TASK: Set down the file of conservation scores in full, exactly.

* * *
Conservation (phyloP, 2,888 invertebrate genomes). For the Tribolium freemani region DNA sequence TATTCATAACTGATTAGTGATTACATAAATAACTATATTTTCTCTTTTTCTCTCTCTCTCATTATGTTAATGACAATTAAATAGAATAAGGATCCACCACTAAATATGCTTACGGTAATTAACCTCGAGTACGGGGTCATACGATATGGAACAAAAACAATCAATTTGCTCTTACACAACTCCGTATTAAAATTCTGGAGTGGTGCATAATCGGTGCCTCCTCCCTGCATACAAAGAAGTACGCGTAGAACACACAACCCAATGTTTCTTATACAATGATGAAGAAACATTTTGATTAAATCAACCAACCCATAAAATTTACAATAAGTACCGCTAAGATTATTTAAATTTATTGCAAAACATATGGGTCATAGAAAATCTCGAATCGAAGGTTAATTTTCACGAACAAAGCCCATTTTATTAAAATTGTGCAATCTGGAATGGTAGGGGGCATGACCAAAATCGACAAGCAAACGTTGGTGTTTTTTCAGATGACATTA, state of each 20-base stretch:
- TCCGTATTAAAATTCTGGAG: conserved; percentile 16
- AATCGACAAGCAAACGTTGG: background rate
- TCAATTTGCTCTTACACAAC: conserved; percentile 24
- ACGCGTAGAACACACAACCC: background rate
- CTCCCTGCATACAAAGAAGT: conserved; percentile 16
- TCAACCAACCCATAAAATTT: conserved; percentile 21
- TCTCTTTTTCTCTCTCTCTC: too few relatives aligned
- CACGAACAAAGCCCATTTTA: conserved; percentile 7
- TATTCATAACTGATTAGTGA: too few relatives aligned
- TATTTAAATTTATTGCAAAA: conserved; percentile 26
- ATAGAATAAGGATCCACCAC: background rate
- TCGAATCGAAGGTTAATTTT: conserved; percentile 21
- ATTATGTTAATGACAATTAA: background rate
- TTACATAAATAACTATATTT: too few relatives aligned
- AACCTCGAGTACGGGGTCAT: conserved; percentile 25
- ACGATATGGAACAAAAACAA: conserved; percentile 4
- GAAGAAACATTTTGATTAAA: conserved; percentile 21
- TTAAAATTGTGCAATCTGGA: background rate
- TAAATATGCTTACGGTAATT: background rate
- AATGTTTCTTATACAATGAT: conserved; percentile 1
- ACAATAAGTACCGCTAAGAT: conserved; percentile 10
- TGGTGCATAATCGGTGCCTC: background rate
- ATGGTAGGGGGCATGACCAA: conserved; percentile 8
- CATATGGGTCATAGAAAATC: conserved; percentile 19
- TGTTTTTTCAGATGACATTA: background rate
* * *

Conservation (phyloP, 2,888 invertebrate genomes). For the Tribolium freemani region DNA sequence TATTCATAACTGATTAGTGATTACATAAATAACTATATTTTCTCTTTTTCTCTCTCTCTCATTATGTTAATGACAATTAAATAGAATAAGGATCCACCACTAAATATGCTTACGGTAATTAACCTCGAGTACGGGGTCATACGATATGGAACAAAAACAATCAATTTGCTCTTACACAACTCCGTATTAAAATTCTGGAGTGGTGCATAATCGGTGCCTCCTCCCTGCATACAAAGAAGTACGCGTAGAACACACAACCCAATGTTTCTTATACAATGATGAAGAAACATTTTGATTAAATCAACCAACCCATAAAATTTACAATAAGTACCGCTAAGATTATTTAAATTTATTGCAAAACATATGGGTCATAGAAAATCTCGAATCGAAGGTTAATTTTCACGAACAAAGCCCATTTTATTAAAATTGTGCAATCTGGAATGGTAGGGGGCATGACCAAAATCGACAAGCAAACGTTGGTGTTTTTTCAGATGACATTA, state of each 20-base stretch:
- TCCGTATTAAAATTCTGGAG: conserved; percentile 16
- AATCGACAAGCAAACGTTGG: background rate
- TCAATTTGCTCTTACACAAC: conserved; percentile 24
- ACGCGTAGAACACACAACCC: background rate
- CTCCCTGCATACAAAGAAGT: conserved; percentile 16
- TCAACCAACCCATAAAATTT: conserved; percentile 21
- TCTCTTTTTCTCTCTCTCTC: too few relatives aligned
- CACGAACAAAGCCCATTTTA: conserved; percentile 7
- TATTCATAACTGATTAGTGA: too few relatives aligned
- TATTTAAATTTATTGCAAAA: conserved; percentile 26
- ATAGAATAAGGATCCACCAC: background rate
- TCGAATCGAAGGTTAATTTT: conserved; percentile 21
- ATTATGTTAATGACAATTAA: background rate
- TTACATAAATAACTATATTT: too few relatives aligned
- AACCTCGAGTACGGGGTCAT: conserved; percentile 25
- ACGATATGGAACAAAAACAA: conserved; percentile 4
- GAAGAAACATTTTGATTAAA: conserved; percentile 21
- TTAAAATTGTGCAATCTGGA: background rate
- TAAATATGCTTACGGTAATT: background rate
- AATGTTTCTTATACAATGAT: conserved; percentile 1
- ACAATAAGTACCGCTAAGAT: conserved; percentile 10
- TGGTGCATAATCGGTGCCTC: background rate
- ATGGTAGGGGGCATGACCAA: conserved; percentile 8
- CATATGGGTCATAGAAAATC: conserved; percentile 19
- TGTTTTTTCAGATGACATTA: background rate